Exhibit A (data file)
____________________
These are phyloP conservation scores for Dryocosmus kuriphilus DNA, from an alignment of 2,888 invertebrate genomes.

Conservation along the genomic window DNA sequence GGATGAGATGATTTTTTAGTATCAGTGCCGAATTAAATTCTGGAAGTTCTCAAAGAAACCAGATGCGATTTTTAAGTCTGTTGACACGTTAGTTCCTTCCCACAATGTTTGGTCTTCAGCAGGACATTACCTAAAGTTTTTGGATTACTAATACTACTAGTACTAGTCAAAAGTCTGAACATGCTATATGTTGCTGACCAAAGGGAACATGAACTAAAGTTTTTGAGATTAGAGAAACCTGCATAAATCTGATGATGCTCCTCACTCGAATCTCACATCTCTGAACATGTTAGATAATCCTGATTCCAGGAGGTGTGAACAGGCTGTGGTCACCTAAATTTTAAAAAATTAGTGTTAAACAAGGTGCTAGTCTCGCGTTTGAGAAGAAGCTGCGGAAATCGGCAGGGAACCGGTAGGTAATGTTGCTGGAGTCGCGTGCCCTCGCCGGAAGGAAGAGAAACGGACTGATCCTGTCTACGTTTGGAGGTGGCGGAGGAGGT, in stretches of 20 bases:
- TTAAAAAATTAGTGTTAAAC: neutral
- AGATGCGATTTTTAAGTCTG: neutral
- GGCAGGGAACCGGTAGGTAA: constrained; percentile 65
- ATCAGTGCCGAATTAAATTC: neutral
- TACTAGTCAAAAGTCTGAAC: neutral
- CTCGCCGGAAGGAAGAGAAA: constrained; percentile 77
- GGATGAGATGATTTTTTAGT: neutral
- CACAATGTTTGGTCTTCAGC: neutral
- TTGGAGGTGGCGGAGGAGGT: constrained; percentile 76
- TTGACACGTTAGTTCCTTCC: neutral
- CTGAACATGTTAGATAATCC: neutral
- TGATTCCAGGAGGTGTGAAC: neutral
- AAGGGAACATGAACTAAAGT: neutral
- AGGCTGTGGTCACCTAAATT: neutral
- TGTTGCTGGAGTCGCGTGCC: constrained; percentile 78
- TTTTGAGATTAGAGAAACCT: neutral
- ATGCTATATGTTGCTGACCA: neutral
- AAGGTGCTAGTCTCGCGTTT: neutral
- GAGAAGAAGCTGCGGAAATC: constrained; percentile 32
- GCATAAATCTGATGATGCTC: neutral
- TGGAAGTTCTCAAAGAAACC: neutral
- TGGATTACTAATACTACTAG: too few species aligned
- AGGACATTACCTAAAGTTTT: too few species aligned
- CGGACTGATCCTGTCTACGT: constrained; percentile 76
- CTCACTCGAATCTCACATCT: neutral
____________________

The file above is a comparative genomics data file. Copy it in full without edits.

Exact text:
These are phyloP conservation scores for Dryocosmus kuriphilus DNA, from an alignment of 2,888 invertebrate genomes.

Conservation along the genomic window DNA sequence GGATGAGATGATTTTTTAGTATCAGTGCCGAATTAAATTCTGGAAGTTCTCAAAGAAACCAGATGCGATTTTTAAGTCTGTTGACACGTTAGTTCCTTCCCACAATGTTTGGTCTTCAGCAGGACATTACCTAAAGTTTTTGGATTACTAATACTACTAGTACTAGTCAAAAGTCTGAACATGCTATATGTTGCTGACCAAAGGGAACATGAACTAAAGTTTTTGAGATTAGAGAAACCTGCATAAATCTGATGATGCTCCTCACTCGAATCTCACATCTCTGAACATGTTAGATAATCCTGATTCCAGGAGGTGTGAACAGGCTGTGGTCACCTAAATTTTAAAAAATTAGTGTTAAACAAGGTGCTAGTCTCGCGTTTGAGAAGAAGCTGCGGAAATCGGCAGGGAACCGGTAGGTAATGTTGCTGGAGTCGCGTGCCCTCGCCGGAAGGAAGAGAAACGGACTGATCCTGTCTACGTTTGGAGGTGGCGGAGGAGGT, in stretches of 20 bases:
- TTAAAAAATTAGTGTTAAAC: neutral
- AGATGCGATTTTTAAGTCTG: neutral
- GGCAGGGAACCGGTAGGTAA: constrained; percentile 65
- ATCAGTGCCGAATTAAATTC: neutral
- TACTAGTCAAAAGTCTGAAC: neutral
- CTCGCCGGAAGGAAGAGAAA: constrained; percentile 77
- GGATGAGATGATTTTTTAGT: neutral
- CACAATGTTTGGTCTTCAGC: neutral
- TTGGAGGTGGCGGAGGAGGT: constrained; percentile 76
- TTGACACGTTAGTTCCTTCC: neutral
- CTGAACATGTTAGATAATCC: neutral
- TGATTCCAGGAGGTGTGAAC: neutral
- AAGGGAACATGAACTAAAGT: neutral
- AGGCTGTGGTCACCTAAATT: neutral
- TGTTGCTGGAGTCGCGTGCC: constrained; percentile 78
- TTTTGAGATTAGAGAAACCT: neutral
- ATGCTATATGTTGCTGACCA: neutral
- AAGGTGCTAGTCTCGCGTTT: neutral
- GAGAAGAAGCTGCGGAAATC: constrained; percentile 32
- GCATAAATCTGATGATGCTC: neutral
- TGGAAGTTCTCAAAGAAACC: neutral
- TGGATTACTAATACTACTAG: too few species aligned
- AGGACATTACCTAAAGTTTT: too few species aligned
- CGGACTGATCCTGTCTACGT: constrained; percentile 76
- CTCACTCGAATCTCACATCT: neutral